Committees Play a Role in Shaping Policy

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DECEMBER 2005 - When President Bush’s Advisory Panel on Tax Reform issued its report last month, I was struck by the similarities to the NYSSCPA’s Simple Exact Transparent (SET) proposal, created by our Committee on Practical Tax Reform. I wasn’t entirely surprised. The NYSSCPA’s tax reform committee, chaired by David A. Lifson, was ahead of the curve on certain points. For example, it made a persuasive case for discontinuing the alternative minimum tax (AMT); it proposed modifications to various tax credits; and it recognized that a value-added tax (VAT) simply will not work. These are all changes that the NYSSCPA’s committee was calling for months before the President’s Panel completed its work, and the Society sought out opportunities to share its input with legislators and the media.

Hard Work Ahead

The NYSSCPA’s positive response to many recommendations in the President’s Panel report notwithstanding, some proposed changes would have significantly negative consequences for New York State and New York City. For example, the proposed lower cap on the deduction of mortgage interest will have a disproportionate effect on homeowners in expensive real estate markets, like the New York City metropolitan area, and could potentially affect real estate values and the broader economy.

The President’s Panel also proposed eliminating the deduction for state and local taxes, which will disproportionately affect residents in New York, California, and other so-called “blue states” with higher tax rates. We can probably expect a long, uphill struggle to engage lawmakers at both the state and national levels in constructive dialogue on these points.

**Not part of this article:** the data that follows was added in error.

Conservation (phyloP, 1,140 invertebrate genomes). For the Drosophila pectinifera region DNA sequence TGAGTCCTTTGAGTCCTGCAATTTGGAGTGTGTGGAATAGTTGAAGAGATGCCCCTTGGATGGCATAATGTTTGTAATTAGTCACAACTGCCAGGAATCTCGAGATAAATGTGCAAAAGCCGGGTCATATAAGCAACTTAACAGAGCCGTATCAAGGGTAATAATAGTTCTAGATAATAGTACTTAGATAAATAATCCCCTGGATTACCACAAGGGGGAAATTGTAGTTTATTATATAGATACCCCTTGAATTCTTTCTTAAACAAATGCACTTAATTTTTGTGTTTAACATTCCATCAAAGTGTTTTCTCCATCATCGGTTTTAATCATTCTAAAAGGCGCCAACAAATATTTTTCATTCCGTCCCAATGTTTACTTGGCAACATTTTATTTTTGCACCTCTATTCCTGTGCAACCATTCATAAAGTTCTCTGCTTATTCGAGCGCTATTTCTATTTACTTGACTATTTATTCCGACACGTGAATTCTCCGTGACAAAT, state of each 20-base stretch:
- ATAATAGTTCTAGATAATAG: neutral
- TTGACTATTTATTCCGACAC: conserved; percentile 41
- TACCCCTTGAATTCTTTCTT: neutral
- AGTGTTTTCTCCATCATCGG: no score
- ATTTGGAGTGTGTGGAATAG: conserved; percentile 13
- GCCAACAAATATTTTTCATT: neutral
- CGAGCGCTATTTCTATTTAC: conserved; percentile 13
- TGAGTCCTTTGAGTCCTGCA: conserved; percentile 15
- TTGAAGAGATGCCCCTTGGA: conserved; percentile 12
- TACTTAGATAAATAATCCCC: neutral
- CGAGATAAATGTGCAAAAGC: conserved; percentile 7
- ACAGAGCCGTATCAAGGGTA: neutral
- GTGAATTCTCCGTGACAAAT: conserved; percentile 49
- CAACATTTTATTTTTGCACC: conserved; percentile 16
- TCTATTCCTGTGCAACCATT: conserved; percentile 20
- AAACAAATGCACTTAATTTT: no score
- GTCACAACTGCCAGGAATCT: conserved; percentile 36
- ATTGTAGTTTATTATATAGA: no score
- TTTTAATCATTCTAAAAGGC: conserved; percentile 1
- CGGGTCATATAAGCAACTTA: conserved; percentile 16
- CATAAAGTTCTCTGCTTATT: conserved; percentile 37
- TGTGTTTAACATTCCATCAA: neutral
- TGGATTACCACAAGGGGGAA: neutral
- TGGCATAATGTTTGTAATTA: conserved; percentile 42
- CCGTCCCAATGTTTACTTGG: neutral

The NYSSCPA’s Tax Policy Subcommittee, chaired by Richard Hecht, began to analyze the President’s Panel report as soon as it was released. The SET proposal, the report of the President’s Panel, and other relevant materials can be downloaded from A broad-ranging panel discussion focused on the President’s Panel, the SET proposal, and tax policy in general will be the subject of an article in the February CPA Journal. For now, the Exhibit on the following page presents a brief comparison of the Panel’s proposal and the NYSSCPA’s SET proposal.

The Genius of Committees

Those of you who serve on NYSSCPA committees should know that your work is important and that it has impact. Assuming a leadership position on an issue often requires time and patience, so it’s important to recognize that committee work has value and to always take the long view. Because we cannot always measure a committee’s effectiveness on an issue in one year or over the term of a single chairperson, perspective, dedication, and level-headed perseverance are important qualities.

Many NYSSCPA committees demonstrate true and active leadership; their members develop and maintain a dialogue with government officials, agencies, and regulators and shape policies and regulations that affect the profession, their firms, or their industries at both the local and national levels. The Committee on Practical Tax Reform and the Tax Division Oversight Committee are two examples of the NYSSCPA’s committees at their most effective: highly intelligent, focused, and articulate people with a clear sense of purpose and a commitment to serving the general public as well as the accounting profession.

The work of tax reform has only just begun. For everyone on NYSSCPA committees who believes in the work despite the obstacles, believe me, it’s worth it. And on behalf of the non-CPA public who will benefit, thank you.

Louis Grumet
Publisher, The CPA Journal
Executive Director, NYSSCPA




















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